Going into the Labor Day weekend, tourists and recreational users of the Adirondacks should be prepared for the damage Hurricane Irene has caused, state officials said Wednesday.
The Department of Environmental Conservation renewed an advisory first issued last weekend, telling hikers and campers that hazardous conditions continue in the hiking trails on mountains and in the back-country.
“In the interest of public safety, we have closed several back-country trail areas in the Catskills and eastern Adirondacks due to extensive damage and hazardous conditions,” DEC Commissioner Joe Martens said in a statement.
The storm caused widespread damage in Essex County, which is among the areas covered by President Obama’s disaster declaration.
The Eastern High Peaks, Giant and Dix wilderness areas are all closed to hikers and campers through Labor Day and beyond, Martens said.
In the High Peaks region, Mt. Colden, Trap Dike, Wright Peak, Skylight, Basin, Armstrong, Lower and Upper Wolf Jaws, Dix, Macomb, Giant and Cascade mountains all sustained new landslides, and DEC officials said there’s a threat of more slides.
Flooding, foot-bridge washouts, trail washouts and blown-down trees are likely to be encountered in other parts of the Forest Preserve, Martens said.
“Be prepared to turn back when conditions warrant,” Martens advised hikers.
Seven DEC-operated campgrounds will be closed through this weekend, but Martens said many other campgrounds that will be open may have experienced storm damage.
At Lake George, boaters are being advised to be careful when they go out on the water. The Lake George Park Commission issued a boating advisory due to high water conditions and floating debris.
“Boaters should be cautious due to the extraordinary number and size of floating hazards. Crews have found and retrieved trees, docks and even a timber bulkhead from the lake,” said Bruce E. Young, chairman of the park commission.
In the eastern Adirondacks and especially in Essex County, road closures are still widespread, and communities like Keene are badly damaged.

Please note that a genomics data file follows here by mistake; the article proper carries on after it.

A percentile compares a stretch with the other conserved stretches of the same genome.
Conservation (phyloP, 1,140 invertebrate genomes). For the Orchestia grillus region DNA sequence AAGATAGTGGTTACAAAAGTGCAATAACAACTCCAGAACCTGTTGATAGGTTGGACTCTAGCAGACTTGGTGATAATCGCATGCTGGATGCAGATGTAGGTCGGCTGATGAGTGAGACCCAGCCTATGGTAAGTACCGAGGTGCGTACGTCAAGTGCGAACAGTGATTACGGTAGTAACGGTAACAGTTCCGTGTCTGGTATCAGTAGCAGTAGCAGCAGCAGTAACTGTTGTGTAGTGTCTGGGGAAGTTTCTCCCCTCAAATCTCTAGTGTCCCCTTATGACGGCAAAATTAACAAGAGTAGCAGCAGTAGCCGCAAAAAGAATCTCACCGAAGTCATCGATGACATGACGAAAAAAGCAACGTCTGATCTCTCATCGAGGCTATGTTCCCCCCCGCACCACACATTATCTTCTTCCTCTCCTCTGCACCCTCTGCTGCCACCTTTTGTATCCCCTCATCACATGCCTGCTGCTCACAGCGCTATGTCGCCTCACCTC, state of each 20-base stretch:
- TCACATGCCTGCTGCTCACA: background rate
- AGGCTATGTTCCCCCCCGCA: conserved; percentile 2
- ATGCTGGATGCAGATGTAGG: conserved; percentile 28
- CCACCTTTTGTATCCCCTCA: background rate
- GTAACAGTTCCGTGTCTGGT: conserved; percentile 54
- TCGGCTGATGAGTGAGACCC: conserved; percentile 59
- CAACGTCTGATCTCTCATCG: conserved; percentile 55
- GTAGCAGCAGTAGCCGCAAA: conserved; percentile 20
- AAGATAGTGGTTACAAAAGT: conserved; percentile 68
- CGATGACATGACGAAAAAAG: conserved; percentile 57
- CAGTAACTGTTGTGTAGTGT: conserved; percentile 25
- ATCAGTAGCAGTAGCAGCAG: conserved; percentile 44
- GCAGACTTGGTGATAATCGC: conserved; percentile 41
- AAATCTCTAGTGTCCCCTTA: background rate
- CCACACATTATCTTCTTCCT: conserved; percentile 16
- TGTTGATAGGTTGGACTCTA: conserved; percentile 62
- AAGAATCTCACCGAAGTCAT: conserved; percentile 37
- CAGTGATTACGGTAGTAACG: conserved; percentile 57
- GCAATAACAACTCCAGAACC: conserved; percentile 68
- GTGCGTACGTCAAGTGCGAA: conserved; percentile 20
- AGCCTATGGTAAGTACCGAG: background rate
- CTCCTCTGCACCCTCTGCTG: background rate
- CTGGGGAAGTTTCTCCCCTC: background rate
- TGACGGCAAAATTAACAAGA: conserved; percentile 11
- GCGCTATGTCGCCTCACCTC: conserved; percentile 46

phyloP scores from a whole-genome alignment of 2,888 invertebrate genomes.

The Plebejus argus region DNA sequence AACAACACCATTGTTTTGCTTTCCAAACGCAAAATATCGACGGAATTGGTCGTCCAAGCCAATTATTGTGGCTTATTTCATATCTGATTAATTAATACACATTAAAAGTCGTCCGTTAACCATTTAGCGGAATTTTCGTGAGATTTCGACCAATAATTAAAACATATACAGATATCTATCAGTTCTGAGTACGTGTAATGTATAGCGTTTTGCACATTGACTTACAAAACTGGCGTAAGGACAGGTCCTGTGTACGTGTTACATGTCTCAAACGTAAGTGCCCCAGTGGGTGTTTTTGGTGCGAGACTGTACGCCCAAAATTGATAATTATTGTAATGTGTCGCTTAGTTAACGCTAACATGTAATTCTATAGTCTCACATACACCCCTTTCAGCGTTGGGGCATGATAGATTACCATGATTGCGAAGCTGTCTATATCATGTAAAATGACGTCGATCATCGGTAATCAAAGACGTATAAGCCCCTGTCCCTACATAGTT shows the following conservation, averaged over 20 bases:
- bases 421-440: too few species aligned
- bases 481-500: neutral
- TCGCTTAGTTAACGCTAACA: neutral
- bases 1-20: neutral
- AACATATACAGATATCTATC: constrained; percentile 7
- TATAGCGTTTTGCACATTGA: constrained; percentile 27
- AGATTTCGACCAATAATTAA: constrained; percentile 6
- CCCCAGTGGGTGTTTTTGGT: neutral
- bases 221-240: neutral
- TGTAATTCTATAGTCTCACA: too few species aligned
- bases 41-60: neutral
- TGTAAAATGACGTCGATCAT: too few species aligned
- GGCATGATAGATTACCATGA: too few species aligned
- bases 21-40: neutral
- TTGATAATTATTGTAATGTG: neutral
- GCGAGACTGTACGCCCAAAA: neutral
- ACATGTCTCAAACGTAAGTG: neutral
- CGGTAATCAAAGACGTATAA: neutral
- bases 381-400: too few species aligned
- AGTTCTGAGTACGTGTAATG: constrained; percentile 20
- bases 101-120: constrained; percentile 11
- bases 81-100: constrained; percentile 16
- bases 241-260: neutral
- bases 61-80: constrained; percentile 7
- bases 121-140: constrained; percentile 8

On Tuesday, touring the Keene area, Gov. Andrew M. Cuomo suspended Adirondack Park Agency and DEC permit requirements for reconstruction in Adirondack communities and emergency projects.
“Government needs to do all it can to help devastated communities and homeowners get back on their feet and sometimes that means getting out of the way and allowing for quick rebuilding and restoration,” Cuomo said.
Keene, at the foot of the High Peaks, was cut off from the Northway after Route 73 and Route 9N were both closed due to bad erosion damage. The community also saw its fire station destroyed when a small creek behind the station turned into a ranging torrent.
Cuomo said much of the replacement and repair work will take place in environmentally sensitive areas, so routine permits — like DEC stream disturbance permits — will be suspended to speed the work.
A spokesman said the Adirondack Council, an environmental advocacy group, said the council recognizes people need to make quick repairs, but it is concerned about the suspension of the permitting process.
“We’re a little nervous about it, frankly. We’re not sure how long it’s going to last or what it’s going to cover,” said council spokesman John Sheehan.
Through the governor’s office, APA Executive Director Terry Martino issued a statement supporting the permit suspensions.
“We want to make clear that the APA is not applying its permitting jurisdiction to any emergency project necessary in response to Hurricane Irene for the protection of life or property,” she said.
Categories: Schenectady County